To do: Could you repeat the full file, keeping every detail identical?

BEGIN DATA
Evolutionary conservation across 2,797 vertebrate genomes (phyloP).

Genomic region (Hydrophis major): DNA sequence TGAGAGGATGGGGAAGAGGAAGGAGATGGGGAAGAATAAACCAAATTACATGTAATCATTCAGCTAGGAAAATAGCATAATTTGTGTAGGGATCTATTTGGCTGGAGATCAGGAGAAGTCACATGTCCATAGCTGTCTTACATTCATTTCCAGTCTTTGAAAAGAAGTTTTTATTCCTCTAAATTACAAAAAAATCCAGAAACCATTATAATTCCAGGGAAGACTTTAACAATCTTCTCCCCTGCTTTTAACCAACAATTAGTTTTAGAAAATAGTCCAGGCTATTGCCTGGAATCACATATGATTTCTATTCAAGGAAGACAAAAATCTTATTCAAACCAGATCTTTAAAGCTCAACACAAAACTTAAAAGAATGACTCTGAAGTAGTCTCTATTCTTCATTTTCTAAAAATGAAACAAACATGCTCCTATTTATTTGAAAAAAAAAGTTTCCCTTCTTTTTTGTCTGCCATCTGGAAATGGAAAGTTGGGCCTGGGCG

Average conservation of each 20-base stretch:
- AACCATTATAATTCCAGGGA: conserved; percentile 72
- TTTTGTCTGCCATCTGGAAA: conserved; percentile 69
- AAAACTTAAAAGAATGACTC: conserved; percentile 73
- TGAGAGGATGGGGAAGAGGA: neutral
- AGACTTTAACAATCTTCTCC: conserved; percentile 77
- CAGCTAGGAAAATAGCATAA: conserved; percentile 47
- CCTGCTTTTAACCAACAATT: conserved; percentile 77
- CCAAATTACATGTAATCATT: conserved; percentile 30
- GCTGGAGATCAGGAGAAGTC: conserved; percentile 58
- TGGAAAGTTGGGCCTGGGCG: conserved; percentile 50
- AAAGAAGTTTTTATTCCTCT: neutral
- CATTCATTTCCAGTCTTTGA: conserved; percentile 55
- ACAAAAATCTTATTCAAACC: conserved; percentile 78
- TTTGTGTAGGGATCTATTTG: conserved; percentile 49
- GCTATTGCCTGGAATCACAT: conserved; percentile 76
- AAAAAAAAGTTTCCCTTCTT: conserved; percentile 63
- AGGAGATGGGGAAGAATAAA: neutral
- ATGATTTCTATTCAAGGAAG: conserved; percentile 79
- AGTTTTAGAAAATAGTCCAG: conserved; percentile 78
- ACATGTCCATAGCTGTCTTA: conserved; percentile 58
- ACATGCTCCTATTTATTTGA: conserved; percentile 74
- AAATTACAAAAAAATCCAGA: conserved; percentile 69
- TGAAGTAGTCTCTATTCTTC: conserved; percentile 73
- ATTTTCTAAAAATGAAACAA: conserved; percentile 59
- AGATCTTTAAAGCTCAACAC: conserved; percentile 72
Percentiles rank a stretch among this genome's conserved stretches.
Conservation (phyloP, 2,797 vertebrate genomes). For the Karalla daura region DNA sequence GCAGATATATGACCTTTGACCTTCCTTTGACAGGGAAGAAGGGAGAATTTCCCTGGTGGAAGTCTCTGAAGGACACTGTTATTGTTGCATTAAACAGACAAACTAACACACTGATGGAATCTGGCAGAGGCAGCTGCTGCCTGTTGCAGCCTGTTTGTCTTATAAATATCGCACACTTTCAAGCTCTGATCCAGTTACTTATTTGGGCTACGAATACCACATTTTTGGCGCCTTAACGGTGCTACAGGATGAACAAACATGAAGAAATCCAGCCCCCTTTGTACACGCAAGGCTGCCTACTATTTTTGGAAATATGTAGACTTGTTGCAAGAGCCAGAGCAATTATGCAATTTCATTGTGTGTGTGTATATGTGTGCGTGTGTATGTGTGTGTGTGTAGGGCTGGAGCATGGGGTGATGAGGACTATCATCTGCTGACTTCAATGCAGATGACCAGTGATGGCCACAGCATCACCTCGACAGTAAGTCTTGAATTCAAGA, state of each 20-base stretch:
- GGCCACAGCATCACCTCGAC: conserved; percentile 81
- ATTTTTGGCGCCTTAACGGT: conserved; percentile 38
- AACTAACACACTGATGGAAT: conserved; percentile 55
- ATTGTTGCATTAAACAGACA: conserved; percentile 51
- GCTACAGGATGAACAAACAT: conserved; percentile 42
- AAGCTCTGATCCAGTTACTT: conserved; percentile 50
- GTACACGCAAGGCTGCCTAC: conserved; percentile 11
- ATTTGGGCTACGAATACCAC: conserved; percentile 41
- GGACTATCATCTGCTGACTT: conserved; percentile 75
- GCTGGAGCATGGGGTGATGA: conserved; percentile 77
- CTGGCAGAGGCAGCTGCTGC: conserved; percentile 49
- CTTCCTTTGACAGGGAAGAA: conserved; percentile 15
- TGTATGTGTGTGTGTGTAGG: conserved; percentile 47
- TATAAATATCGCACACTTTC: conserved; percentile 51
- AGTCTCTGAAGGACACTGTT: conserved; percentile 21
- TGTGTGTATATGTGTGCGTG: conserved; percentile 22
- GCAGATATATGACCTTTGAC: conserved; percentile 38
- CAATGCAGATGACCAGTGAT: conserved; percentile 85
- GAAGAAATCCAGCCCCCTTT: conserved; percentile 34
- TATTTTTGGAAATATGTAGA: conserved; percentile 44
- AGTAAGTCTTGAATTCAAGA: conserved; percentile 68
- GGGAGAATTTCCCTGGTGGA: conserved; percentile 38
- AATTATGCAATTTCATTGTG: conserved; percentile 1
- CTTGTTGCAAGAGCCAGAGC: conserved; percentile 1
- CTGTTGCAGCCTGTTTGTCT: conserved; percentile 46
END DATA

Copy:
Evolutionary conservation across 2,797 vertebrate genomes (phyloP).

Genomic region (Hydrophis major): DNA sequence TGAGAGGATGGGGAAGAGGAAGGAGATGGGGAAGAATAAACCAAATTACATGTAATCATTCAGCTAGGAAAATAGCATAATTTGTGTAGGGATCTATTTGGCTGGAGATCAGGAGAAGTCACATGTCCATAGCTGTCTTACATTCATTTCCAGTCTTTGAAAAGAAGTTTTTATTCCTCTAAATTACAAAAAAATCCAGAAACCATTATAATTCCAGGGAAGACTTTAACAATCTTCTCCCCTGCTTTTAACCAACAATTAGTTTTAGAAAATAGTCCAGGCTATTGCCTGGAATCACATATGATTTCTATTCAAGGAAGACAAAAATCTTATTCAAACCAGATCTTTAAAGCTCAACACAAAACTTAAAAGAATGACTCTGAAGTAGTCTCTATTCTTCATTTTCTAAAAATGAAACAAACATGCTCCTATTTATTTGAAAAAAAAAGTTTCCCTTCTTTTTTGTCTGCCATCTGGAAATGGAAAGTTGGGCCTGGGCG

Average conservation of each 20-base stretch:
- AACCATTATAATTCCAGGGA: conserved; percentile 72
- TTTTGTCTGCCATCTGGAAA: conserved; percentile 69
- AAAACTTAAAAGAATGACTC: conserved; percentile 73
- TGAGAGGATGGGGAAGAGGA: neutral
- AGACTTTAACAATCTTCTCC: conserved; percentile 77
- CAGCTAGGAAAATAGCATAA: conserved; percentile 47
- CCTGCTTTTAACCAACAATT: conserved; percentile 77
- CCAAATTACATGTAATCATT: conserved; percentile 30
- GCTGGAGATCAGGAGAAGTC: conserved; percentile 58
- TGGAAAGTTGGGCCTGGGCG: conserved; percentile 50
- AAAGAAGTTTTTATTCCTCT: neutral
- CATTCATTTCCAGTCTTTGA: conserved; percentile 55
- ACAAAAATCTTATTCAAACC: conserved; percentile 78
- TTTGTGTAGGGATCTATTTG: conserved; percentile 49
- GCTATTGCCTGGAATCACAT: conserved; percentile 76
- AAAAAAAAGTTTCCCTTCTT: conserved; percentile 63
- AGGAGATGGGGAAGAATAAA: neutral
- ATGATTTCTATTCAAGGAAG: conserved; percentile 79
- AGTTTTAGAAAATAGTCCAG: conserved; percentile 78
- ACATGTCCATAGCTGTCTTA: conserved; percentile 58
- ACATGCTCCTATTTATTTGA: conserved; percentile 74
- AAATTACAAAAAAATCCAGA: conserved; percentile 69
- TGAAGTAGTCTCTATTCTTC: conserved; percentile 73
- ATTTTCTAAAAATGAAACAA: conserved; percentile 59
- AGATCTTTAAAGCTCAACAC: conserved; percentile 72
Percentiles rank a stretch among this genome's conserved stretches.
Conservation (phyloP, 2,797 vertebrate genomes). For the Karalla daura region DNA sequence GCAGATATATGACCTTTGACCTTCCTTTGACAGGGAAGAAGGGAGAATTTCCCTGGTGGAAGTCTCTGAAGGACACTGTTATTGTTGCATTAAACAGACAAACTAACACACTGATGGAATCTGGCAGAGGCAGCTGCTGCCTGTTGCAGCCTGTTTGTCTTATAAATATCGCACACTTTCAAGCTCTGATCCAGTTACTTATTTGGGCTACGAATACCACATTTTTGGCGCCTTAACGGTGCTACAGGATGAACAAACATGAAGAAATCCAGCCCCCTTTGTACACGCAAGGCTGCCTACTATTTTTGGAAATATGTAGACTTGTTGCAAGAGCCAGAGCAATTATGCAATTTCATTGTGTGTGTGTATATGTGTGCGTGTGTATGTGTGTGTGTGTAGGGCTGGAGCATGGGGTGATGAGGACTATCATCTGCTGACTTCAATGCAGATGACCAGTGATGGCCACAGCATCACCTCGACAGTAAGTCTTGAATTCAAGA, state of each 20-base stretch:
- GGCCACAGCATCACCTCGAC: conserved; percentile 81
- ATTTTTGGCGCCTTAACGGT: conserved; percentile 38
- AACTAACACACTGATGGAAT: conserved; percentile 55
- ATTGTTGCATTAAACAGACA: conserved; percentile 51
- GCTACAGGATGAACAAACAT: conserved; percentile 42
- AAGCTCTGATCCAGTTACTT: conserved; percentile 50
- GTACACGCAAGGCTGCCTAC: conserved; percentile 11
- ATTTGGGCTACGAATACCAC: conserved; percentile 41
- GGACTATCATCTGCTGACTT: conserved; percentile 75
- GCTGGAGCATGGGGTGATGA: conserved; percentile 77
- CTGGCAGAGGCAGCTGCTGC: conserved; percentile 49
- CTTCCTTTGACAGGGAAGAA: conserved; percentile 15
- TGTATGTGTGTGTGTGTAGG: conserved; percentile 47
- TATAAATATCGCACACTTTC: conserved; percentile 51
- AGTCTCTGAAGGACACTGTT: conserved; percentile 21
- TGTGTGTATATGTGTGCGTG: conserved; percentile 22
- GCAGATATATGACCTTTGAC: conserved; percentile 38
- CAATGCAGATGACCAGTGAT: conserved; percentile 85
- GAAGAAATCCAGCCCCCTTT: conserved; percentile 34
- TATTTTTGGAAATATGTAGA: conserved; percentile 44
- AGTAAGTCTTGAATTCAAGA: conserved; percentile 68
- GGGAGAATTTCCCTGGTGGA: conserved; percentile 38
- AATTATGCAATTTCATTGTG: conserved; percentile 1
- CTTGTTGCAAGAGCCAGAGC: conserved; percentile 1
- CTGTTGCAGCCTGTTTGTCT: conserved; percentile 46